In a similar vein, below is my own list of code smells that I think will help us identify bad design and CSS. Note that these points are related to my experience in building large scale design systems in complex apps, so please take this all with a grain of salt.

Code smell #1: The fact you're writing CSS in the first place

A large team will likely already have a collection of tools and systems in place to create things like buttons or styles to move elements around in a layout so the simple fact that you're about to write CSS is probably a bad idea. If you're just about to write custom CSS for a specific edge case then stop! You probably need to do one of the following:

  1. Learn how the current system works and why it has the constraints it does and stick to those constraints
  2. Rethink the underlying infrastructure of the CSS

I think this approach was perfectly described here:

About the false velocity of “quick fixes”. pic.twitter.com/91jauLyEJ3

— Pete Lacey (@chopeh) November 2, 2017

Code smell #2: File Names and Naming Conventions

Let's say you need to make a support page for your app. First thing you probably do is make a CSS file called `support.scss` and start writing code like this:

.support { background-color: #efefef; max-width: 600px; border: 2px solid #bbb; }

So the problem here isn't necessarily the styles themselves but the concept of a 'support page' in the first place. When we write CSS we need to think in much larger abstractions — we need to think in templates or components instead of the specific content the user needs to see on a page. That way we can reuse something like a "card" over and over again on every page, including that one instance we need for the support page:

.card { background-color: #efefef; max-width: 600px; border: 2px solid #bbb; }

This is already a little better! (My next question would be what is a card, what content can a card have inside it, when is it not okay to use a card, etc etc. – these questions will likely challenge the design and keep you focused.)

Code smell #3: Styling HTML elements

In my experience, styling a HTML element (like a section or a paragraph tag) almost always means that we're writing a hack. There's only one appropriate time to style a HTML element directly like this:

section { display: block; } figure { margin-bottom: 20px; }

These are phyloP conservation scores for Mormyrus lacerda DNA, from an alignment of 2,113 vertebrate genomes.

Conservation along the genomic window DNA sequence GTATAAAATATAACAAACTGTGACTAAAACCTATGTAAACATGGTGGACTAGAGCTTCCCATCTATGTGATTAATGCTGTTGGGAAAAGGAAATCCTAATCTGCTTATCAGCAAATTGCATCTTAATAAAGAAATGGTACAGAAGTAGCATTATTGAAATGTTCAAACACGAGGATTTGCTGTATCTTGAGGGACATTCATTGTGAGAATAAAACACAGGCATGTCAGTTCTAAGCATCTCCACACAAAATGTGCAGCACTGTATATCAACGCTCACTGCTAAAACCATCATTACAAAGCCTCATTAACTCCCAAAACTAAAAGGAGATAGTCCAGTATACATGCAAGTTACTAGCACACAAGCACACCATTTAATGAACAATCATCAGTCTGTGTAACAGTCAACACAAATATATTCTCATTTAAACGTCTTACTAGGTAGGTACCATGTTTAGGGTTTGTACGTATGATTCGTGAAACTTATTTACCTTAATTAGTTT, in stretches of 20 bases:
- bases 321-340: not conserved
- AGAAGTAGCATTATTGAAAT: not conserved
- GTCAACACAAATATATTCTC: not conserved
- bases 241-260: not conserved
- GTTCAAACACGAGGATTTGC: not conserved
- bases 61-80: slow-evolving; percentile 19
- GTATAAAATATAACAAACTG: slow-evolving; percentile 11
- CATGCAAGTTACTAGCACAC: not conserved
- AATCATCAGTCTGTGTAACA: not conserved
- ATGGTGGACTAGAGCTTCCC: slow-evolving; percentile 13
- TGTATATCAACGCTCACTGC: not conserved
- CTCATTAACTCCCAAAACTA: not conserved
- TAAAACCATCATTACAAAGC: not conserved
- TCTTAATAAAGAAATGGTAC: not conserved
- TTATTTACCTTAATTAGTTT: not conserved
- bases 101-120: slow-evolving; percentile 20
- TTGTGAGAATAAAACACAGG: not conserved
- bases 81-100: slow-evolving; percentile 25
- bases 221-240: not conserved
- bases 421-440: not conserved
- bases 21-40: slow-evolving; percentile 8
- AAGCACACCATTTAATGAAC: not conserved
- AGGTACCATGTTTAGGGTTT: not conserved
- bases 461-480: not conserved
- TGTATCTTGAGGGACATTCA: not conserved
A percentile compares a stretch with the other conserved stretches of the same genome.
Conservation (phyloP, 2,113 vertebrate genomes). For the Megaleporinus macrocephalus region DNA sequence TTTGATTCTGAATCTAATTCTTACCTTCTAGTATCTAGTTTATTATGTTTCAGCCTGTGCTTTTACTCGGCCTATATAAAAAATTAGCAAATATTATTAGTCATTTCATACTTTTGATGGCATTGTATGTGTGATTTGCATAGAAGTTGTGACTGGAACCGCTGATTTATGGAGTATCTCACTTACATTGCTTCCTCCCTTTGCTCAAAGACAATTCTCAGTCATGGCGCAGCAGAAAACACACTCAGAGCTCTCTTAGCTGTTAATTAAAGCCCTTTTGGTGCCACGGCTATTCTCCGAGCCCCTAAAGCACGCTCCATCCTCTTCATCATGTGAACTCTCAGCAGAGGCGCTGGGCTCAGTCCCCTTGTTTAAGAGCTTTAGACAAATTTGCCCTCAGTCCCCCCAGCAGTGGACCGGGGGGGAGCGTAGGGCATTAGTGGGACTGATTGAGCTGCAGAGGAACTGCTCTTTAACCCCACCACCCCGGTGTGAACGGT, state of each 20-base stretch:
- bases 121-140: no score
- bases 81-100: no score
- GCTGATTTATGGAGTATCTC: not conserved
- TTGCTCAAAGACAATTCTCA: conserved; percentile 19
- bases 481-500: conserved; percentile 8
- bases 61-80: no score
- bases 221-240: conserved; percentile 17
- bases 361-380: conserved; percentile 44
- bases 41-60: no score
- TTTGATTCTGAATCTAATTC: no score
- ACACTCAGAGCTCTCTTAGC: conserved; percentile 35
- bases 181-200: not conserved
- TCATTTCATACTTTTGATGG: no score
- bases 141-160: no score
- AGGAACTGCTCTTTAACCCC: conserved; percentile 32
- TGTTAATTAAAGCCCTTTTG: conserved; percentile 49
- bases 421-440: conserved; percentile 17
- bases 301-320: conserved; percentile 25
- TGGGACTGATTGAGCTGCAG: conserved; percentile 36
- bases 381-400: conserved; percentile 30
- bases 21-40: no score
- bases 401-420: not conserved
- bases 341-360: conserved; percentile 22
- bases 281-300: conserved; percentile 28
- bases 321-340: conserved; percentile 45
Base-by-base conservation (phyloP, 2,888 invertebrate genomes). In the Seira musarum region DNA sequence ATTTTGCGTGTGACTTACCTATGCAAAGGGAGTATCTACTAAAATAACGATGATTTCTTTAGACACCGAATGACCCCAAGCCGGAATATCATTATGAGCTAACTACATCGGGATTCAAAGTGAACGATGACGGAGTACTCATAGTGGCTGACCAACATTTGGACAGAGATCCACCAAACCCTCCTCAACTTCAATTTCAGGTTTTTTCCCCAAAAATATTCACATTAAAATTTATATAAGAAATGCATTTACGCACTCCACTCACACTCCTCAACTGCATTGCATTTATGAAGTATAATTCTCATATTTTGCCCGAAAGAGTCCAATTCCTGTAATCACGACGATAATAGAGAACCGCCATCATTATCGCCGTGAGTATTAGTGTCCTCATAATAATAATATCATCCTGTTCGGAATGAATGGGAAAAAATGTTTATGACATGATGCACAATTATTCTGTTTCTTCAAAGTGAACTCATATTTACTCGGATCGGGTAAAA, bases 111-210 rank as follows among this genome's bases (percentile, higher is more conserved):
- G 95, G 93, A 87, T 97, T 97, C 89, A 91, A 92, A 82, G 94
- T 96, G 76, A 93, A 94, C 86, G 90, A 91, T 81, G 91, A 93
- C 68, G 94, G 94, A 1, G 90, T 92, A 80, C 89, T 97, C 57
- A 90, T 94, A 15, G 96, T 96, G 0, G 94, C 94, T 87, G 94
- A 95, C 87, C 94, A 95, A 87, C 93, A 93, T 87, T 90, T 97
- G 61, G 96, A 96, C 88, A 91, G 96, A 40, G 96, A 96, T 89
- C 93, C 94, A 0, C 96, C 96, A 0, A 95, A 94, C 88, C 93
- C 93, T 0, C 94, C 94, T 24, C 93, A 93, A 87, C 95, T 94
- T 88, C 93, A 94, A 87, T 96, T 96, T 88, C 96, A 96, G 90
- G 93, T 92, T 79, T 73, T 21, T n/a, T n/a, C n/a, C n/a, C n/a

And that is in the applications global so-called "reset styles". Otherwise, we're making our codebase fractured and harder to debug because we have no idea whether or not those styles are hacks for a specific purpose or whether they define the defaults for that HTML element.

Code smell #4: Indenting code

Indenting Sass code so that child components sit within a parent element is almost always a code smell and a sure sign that this design needs to be refactored. Here's one example:

.card { display: flex; .header { font-size: 21px; } }

In this example are we saying that you can only use a .header class inside a .card? Or are we overriding another block of CSS somewhere else deep within our codebase? The fact that we even have to ask questions like this shows the biggest problem here: we have now sown doubt into the codebase. To really understand how this code works I have to have knowledge of other bits of code. And if I have to ask questions about why this code exists or how it works then it is probably either too complicated or unmaintainable for the future.

This leads to the fifth code smell...

Code smell #5: Overriding CSS

In an ideal world we have a reset CSS file that styles all our default elements and then we have separate individual CSS files for every button, form input and component in our application. Our code should be, at most, overridden by the cascade once. First, this makes our overall code more predictable and second, makes our component code (like button.scss) super readable. We now know that if we need to fix something we can open up a single file and those changes are replicated throughout the application in one fell swoop. When it comes to CSS, predictability is everything.

In that same CSS Utopia, we would then perhaps make it impossible to override certain class names with something like CSS Modules. That way we can't make mistakes by accident.

Code smell #6: CSS files with more than 50 lines of code in them

The more CSS you write the more complicated and fragile the codebase becomes. So whenever I get to around ~50 lines of CSS I tend to rethink what I'm designing by asking myself a couple of questions. Starting and ending with: "is this a single component, or can we break it up into separate parts that work independently from one another?"